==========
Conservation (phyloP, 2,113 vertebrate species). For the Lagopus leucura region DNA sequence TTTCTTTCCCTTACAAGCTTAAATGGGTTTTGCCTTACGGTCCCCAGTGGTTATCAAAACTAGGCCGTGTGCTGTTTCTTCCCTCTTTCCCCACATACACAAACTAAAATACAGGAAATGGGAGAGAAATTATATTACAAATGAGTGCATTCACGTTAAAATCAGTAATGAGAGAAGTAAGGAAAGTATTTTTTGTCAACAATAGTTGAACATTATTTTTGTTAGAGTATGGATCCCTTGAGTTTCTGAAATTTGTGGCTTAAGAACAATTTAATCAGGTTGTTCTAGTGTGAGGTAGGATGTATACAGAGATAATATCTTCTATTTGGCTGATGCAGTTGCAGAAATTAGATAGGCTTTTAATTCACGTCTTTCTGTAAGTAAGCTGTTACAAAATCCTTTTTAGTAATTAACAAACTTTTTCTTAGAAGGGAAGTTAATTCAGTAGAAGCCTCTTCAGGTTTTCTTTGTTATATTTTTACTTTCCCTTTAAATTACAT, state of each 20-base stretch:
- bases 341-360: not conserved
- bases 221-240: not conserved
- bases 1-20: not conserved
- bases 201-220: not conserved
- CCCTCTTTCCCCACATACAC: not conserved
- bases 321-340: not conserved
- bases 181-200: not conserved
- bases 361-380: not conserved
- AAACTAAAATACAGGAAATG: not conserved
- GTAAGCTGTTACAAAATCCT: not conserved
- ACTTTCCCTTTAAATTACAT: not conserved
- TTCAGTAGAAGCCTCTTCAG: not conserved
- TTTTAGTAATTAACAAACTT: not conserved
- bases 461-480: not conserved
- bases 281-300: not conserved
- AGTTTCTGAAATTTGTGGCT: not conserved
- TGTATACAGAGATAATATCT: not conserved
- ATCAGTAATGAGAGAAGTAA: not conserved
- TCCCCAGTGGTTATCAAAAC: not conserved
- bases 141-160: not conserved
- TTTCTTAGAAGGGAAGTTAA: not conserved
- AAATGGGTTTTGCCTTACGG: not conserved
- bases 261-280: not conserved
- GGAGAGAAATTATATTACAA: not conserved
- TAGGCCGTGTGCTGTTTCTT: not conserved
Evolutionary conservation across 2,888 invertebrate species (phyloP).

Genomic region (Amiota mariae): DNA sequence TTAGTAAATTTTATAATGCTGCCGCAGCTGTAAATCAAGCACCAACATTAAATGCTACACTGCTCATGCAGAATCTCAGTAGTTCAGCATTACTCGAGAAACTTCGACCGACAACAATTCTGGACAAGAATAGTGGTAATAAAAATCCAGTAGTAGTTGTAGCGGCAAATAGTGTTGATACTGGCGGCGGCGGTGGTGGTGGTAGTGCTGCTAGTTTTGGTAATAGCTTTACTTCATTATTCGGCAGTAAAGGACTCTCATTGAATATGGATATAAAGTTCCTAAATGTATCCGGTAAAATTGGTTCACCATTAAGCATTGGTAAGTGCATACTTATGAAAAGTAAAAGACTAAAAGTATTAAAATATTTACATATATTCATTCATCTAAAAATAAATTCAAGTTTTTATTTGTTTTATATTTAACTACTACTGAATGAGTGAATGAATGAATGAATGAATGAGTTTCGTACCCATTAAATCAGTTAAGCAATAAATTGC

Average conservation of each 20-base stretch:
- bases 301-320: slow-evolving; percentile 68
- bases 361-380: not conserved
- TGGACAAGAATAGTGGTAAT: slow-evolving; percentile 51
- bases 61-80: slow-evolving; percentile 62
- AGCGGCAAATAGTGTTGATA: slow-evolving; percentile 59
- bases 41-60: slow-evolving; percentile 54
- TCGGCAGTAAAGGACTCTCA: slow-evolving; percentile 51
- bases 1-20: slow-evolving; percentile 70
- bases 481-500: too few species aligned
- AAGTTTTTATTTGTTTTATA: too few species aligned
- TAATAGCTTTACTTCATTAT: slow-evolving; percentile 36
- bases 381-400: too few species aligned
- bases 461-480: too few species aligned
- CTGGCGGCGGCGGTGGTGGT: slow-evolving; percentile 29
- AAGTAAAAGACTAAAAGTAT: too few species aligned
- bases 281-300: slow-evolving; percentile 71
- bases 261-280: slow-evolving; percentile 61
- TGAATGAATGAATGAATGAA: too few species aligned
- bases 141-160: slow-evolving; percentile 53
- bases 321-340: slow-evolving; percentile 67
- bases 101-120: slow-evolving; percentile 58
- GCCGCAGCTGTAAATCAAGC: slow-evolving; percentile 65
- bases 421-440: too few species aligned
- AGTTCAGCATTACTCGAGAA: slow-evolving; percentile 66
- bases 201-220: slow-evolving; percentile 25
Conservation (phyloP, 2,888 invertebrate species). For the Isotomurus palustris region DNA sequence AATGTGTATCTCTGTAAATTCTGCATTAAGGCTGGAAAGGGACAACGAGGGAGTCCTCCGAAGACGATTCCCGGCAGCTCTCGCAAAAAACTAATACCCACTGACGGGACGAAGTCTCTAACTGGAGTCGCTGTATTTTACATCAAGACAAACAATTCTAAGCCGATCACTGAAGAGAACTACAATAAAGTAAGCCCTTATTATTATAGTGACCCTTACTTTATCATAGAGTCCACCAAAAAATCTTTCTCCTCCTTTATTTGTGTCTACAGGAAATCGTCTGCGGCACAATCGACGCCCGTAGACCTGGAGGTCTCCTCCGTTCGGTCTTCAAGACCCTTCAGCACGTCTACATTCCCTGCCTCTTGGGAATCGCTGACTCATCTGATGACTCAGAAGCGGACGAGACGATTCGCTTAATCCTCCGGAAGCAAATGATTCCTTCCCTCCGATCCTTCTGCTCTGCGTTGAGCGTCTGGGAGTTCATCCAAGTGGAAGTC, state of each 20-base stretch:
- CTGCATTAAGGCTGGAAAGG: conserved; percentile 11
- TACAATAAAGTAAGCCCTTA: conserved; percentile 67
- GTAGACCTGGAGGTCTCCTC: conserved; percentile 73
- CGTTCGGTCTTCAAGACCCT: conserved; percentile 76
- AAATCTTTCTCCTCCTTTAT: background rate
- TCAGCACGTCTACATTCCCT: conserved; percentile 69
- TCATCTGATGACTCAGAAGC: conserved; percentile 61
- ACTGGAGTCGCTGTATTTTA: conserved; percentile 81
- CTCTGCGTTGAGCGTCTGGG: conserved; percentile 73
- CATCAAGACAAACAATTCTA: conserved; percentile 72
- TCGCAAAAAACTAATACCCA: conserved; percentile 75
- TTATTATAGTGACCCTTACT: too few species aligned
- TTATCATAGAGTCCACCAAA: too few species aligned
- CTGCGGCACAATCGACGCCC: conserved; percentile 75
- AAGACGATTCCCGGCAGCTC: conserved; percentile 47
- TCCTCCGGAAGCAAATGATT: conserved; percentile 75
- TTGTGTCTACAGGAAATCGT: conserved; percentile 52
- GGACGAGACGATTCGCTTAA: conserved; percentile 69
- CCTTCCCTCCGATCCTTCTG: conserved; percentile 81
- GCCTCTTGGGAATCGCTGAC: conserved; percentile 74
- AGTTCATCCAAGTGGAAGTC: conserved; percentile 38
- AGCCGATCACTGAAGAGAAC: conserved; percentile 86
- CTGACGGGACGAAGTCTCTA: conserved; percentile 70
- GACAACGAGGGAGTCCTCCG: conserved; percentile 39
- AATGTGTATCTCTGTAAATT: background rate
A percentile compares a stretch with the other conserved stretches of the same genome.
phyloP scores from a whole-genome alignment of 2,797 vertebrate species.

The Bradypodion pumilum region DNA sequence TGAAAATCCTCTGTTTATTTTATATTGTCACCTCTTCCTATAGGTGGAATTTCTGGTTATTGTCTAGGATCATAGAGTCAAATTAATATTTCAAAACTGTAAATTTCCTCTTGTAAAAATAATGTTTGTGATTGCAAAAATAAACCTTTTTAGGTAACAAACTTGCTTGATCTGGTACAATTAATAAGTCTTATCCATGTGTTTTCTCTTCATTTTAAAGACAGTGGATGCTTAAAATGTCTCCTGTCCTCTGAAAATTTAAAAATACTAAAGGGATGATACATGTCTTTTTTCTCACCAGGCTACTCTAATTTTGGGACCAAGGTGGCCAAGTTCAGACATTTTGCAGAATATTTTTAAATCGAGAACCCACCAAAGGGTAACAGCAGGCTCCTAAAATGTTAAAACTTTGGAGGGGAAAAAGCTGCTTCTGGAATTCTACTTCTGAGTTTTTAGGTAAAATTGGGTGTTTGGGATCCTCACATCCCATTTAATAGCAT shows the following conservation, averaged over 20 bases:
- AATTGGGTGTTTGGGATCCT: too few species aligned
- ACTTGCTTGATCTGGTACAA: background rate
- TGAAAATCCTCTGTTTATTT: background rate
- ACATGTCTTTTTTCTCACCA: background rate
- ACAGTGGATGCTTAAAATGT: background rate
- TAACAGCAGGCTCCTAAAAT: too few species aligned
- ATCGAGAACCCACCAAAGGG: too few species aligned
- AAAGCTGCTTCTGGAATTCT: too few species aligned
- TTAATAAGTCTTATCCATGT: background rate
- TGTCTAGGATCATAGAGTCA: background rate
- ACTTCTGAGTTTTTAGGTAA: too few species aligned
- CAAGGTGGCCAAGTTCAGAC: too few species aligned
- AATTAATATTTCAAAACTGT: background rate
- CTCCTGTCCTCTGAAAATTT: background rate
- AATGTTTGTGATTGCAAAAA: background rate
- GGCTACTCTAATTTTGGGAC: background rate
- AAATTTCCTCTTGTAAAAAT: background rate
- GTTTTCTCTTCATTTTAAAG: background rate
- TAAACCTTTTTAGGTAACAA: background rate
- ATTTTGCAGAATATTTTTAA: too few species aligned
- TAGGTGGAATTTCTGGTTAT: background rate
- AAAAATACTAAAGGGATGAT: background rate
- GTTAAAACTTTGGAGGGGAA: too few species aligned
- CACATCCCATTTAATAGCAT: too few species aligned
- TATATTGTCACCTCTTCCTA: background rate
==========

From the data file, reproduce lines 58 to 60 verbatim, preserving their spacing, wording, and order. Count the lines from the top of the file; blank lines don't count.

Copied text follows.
- GTAGACCTGGAGGTCTCCTC: conserved; percentile 73
- CGTTCGGTCTTCAAGACCCT: conserved; percentile 76
- AAATCTTTCTCCTCCTTTAT: background rate